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Tour de France Guide 2021
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VeloNews brings you inside the sport of bike racing, with exclusive features, analysis, expert training advice, unbiased gear reviews and the absolute best cycling photography.

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9 Edities

in deze editie

2 min.
sign in

You spoke, and we listened. In 2020 we polled you, our dedicated print reader, about the upcoming Tour de France guide, and asked you what you wanted to see in the issue. Did you crave more feature stories about racing strategies, or did you want more in-depth interviews with star riders? Were you interested in the Tour’s 118-year history? What stories and information would best serve your Tour de France fandom? Your response was overwhelming and consistent. You wanted to see those detailed maps and altitude profiles for every day’s stage, as well as the team rosters showing the riders for every squad. And you wanted to see photographs of each team jersey and every team bikes, to help you follow along with the race. We listened, and in 2020 produced a Tour…

2 min.
it’s time to get outside

Our VeloNews community continues to expand in meaningful, enriching ways. As cyclists, getting outside is a major part of our lives. It’s how we exercise, explore, blow off steam, and compete. Perhaps more importantly, it’s often how we connect with others, to socialize, to support one another, to learn, and to laugh. When we first got into riding, community was how we learned. Group-ride etiquette, bike maintenance, the best routes, and how to time a sprint. These things all had to be learned. Years on, community is still how we learn. A fundamental part of what we do at VeloNews is reach out to riders, coaches, brands, and other experts around the world to find fascinating stories, understand them better, and relay them to you. VeloNews is now part of Outside, the world’s…

4 min.
sequoia whisky

In a valley of the mountainous Vercors region stands an incredible old estate that dates from the 15th century. I’ve ridden past its impressive stone buildings sitting on a hillside a couple of times and was intrigued by the sign outside: the Distillerie du Vercors. How come that whisky is being produced at the foot of the Alps? After some research, I discovered that the project is quite recent, at least relative to whisky-aging cycles, and that it’s led by some new actors—part of a small cast of French whisky producers who mostly share a fascination with new, distinctive modern whiskies, At the same time, they feel the timeless need to take root in a country setting like their Scottish, Irish or Americans counterparts. At what looks like a typical mid-life…

4 min.
one man and his caps

For some, vintage cycling caps are the symbol of a bygone era. For others, they represent the ultimate statement in vintage cool. Then there is Spike Lee, whose vintage Brooklyn cycling cap has always been beyond cool. And for one Frenchman, the classic cycling cap is nothing short of a lifelong passion. Gianni Marcarini has been collecting and selling cycling caps for as long as he can remember. For anybody who has visited the Tour de France, or virtually any big bike race in France, it is likely that you have come across his father, also Gianni, whose small truck selling vintage cycling kits is an institution on the French cycling scene. And it is here where Marcarini got his start. “My father, an Italian immigrant to France, was a long-time professional.…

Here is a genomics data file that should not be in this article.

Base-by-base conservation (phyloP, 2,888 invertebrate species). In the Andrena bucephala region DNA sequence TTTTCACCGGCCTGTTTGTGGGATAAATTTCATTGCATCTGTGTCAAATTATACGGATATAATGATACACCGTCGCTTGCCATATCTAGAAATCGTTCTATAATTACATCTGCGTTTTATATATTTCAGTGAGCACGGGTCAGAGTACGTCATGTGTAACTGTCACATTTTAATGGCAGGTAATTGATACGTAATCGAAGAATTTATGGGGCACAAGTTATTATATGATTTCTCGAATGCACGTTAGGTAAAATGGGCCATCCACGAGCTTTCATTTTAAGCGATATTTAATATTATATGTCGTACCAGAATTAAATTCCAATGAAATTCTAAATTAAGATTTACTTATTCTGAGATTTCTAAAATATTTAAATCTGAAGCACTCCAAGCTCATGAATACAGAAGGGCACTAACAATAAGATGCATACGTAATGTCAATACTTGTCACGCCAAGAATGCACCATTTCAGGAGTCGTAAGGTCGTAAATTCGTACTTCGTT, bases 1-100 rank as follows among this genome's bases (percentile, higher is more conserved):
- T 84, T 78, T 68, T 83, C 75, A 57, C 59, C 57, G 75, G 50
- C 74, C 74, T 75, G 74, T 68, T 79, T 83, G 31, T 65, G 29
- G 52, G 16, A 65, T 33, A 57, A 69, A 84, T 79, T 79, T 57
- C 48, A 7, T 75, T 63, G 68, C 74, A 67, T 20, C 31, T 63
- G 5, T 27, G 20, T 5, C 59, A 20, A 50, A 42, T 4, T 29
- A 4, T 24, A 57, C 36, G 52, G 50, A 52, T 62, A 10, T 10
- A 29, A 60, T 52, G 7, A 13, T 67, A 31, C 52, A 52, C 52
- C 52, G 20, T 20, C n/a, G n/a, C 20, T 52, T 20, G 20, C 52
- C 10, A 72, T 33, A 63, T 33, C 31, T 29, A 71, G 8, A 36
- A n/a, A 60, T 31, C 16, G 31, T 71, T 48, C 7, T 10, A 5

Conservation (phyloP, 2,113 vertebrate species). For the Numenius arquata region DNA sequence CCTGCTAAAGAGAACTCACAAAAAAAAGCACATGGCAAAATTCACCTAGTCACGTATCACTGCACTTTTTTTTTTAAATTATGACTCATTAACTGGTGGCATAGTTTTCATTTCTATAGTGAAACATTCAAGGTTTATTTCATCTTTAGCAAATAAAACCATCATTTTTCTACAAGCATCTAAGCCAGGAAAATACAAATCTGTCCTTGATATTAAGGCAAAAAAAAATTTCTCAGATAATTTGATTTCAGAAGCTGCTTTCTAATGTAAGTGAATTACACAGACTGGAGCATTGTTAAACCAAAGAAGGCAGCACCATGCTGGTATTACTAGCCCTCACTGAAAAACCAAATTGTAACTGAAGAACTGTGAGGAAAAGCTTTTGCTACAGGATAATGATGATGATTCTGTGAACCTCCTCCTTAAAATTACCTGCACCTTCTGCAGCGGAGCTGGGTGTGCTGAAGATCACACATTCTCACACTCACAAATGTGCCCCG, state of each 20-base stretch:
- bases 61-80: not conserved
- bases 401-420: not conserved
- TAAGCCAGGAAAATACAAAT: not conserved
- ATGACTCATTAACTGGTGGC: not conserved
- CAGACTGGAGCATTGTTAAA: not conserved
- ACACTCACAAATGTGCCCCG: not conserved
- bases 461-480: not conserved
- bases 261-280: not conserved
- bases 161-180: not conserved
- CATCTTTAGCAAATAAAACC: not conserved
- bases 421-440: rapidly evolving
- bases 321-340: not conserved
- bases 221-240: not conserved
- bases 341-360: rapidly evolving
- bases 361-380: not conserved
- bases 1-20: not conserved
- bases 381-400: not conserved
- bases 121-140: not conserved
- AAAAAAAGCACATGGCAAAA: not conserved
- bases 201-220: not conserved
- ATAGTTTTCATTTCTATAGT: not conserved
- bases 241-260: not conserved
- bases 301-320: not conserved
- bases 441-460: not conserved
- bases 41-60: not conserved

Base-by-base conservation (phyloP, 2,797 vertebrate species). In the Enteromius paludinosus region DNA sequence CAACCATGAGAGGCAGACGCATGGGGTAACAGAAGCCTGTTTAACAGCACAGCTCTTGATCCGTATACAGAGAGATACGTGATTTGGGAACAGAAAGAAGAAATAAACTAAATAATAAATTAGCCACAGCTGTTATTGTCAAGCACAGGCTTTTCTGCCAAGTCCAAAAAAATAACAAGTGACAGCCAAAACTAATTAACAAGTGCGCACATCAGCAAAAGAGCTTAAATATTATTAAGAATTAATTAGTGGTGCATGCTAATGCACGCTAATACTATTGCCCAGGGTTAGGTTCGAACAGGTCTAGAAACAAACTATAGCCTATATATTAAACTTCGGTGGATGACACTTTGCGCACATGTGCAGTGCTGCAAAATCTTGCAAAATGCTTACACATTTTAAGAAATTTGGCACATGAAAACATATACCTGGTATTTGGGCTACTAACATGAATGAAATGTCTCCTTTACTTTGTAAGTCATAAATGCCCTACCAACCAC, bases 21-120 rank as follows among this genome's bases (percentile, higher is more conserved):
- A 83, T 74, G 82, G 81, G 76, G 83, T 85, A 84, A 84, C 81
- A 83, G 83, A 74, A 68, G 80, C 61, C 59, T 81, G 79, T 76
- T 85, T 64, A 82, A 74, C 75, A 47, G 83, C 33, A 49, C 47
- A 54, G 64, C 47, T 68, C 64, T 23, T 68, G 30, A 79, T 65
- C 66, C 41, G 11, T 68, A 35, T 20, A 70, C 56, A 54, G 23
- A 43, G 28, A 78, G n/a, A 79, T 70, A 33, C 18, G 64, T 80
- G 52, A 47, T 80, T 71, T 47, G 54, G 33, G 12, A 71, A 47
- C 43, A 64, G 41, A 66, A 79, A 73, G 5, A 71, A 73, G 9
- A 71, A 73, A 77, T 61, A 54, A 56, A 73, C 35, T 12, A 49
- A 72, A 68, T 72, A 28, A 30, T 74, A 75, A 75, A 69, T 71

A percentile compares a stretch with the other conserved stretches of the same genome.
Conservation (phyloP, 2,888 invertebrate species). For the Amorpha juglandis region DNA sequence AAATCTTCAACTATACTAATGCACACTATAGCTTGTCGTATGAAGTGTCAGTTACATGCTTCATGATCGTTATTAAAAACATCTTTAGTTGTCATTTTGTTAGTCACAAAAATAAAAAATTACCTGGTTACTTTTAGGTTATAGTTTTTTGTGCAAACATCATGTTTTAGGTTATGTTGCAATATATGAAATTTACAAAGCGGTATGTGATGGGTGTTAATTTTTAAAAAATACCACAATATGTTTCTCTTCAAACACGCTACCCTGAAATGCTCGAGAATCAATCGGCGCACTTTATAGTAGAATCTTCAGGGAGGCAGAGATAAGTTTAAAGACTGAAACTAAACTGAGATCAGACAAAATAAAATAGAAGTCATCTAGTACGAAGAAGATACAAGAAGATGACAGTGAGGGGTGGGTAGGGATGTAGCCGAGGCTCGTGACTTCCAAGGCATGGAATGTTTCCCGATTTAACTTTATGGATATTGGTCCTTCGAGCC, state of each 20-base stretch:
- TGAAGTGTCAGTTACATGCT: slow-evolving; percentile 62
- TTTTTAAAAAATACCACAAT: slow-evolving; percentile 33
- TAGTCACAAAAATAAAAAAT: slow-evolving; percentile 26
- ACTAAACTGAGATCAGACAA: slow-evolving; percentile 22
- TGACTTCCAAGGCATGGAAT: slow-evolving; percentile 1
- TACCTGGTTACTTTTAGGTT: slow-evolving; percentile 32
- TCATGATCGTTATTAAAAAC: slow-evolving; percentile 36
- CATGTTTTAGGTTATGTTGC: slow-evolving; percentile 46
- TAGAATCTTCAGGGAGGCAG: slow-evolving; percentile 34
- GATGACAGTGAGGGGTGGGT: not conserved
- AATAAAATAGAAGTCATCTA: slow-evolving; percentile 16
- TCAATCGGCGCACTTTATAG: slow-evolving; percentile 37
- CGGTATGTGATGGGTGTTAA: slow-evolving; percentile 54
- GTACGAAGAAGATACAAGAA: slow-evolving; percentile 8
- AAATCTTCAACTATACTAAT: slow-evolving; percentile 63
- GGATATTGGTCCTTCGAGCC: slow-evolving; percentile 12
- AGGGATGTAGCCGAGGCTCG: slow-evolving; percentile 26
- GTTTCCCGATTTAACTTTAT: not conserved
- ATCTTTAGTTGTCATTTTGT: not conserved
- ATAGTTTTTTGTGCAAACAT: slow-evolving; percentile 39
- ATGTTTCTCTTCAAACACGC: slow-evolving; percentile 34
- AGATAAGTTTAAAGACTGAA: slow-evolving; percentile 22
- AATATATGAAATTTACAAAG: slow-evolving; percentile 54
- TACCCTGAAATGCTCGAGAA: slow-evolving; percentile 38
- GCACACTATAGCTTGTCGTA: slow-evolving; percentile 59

6 min.
riding the côted’ a zur with the pros

France is home to the ultimate bike race on earth—Le Tour—and what a showcase it is! Not just of the most talented cyclists on the planet but also of a country steeped in tradition, bursting with culture, and blessed with landscapes as beautiful as they are diverse. No region typifies this more so than the dramatic eruption of mountains from the Mediterranean coastline along the glamorous Côte d’Azur, the French Riviera, that’s famed for, well, the rich and famous. Bathed in year-round sunshine, it’s hardly surprising that the likes of Saint-Tropez, Cannes, Nice and Monte Carlo (part of Monaco, its own microstate) are as well-known globally as their celebrity residents. Cycling is no exception, of course. In particular, Nice and Monte Carlo are home to many of the sport’s biggest names—the…

7 min.
bent but not broken

There were a lot of firsts at the 1986 Tour de France. Greg LeMond was the first American winner; 7-Eleven was the first American team to compete; and Niki Rüttimann was the first rider to finish top 10 and win a stage with a broken ankle. Well, sort of…. Rüttimann, a third-year pro from Untereggen, Switzerland, was riding for the powerful La Vie Claire team of LeMond and Bernard Hinault when he crashed during stage 6 of the Tour de Suisse on a descent from Crans-Montana. It was only 17 days before the start of the Tour and the prognosis looked grim. Swiss doctors said Niki had a broken right ankle, which they encased in plaster. It was a huge blow for a team that was in the process of celebrating…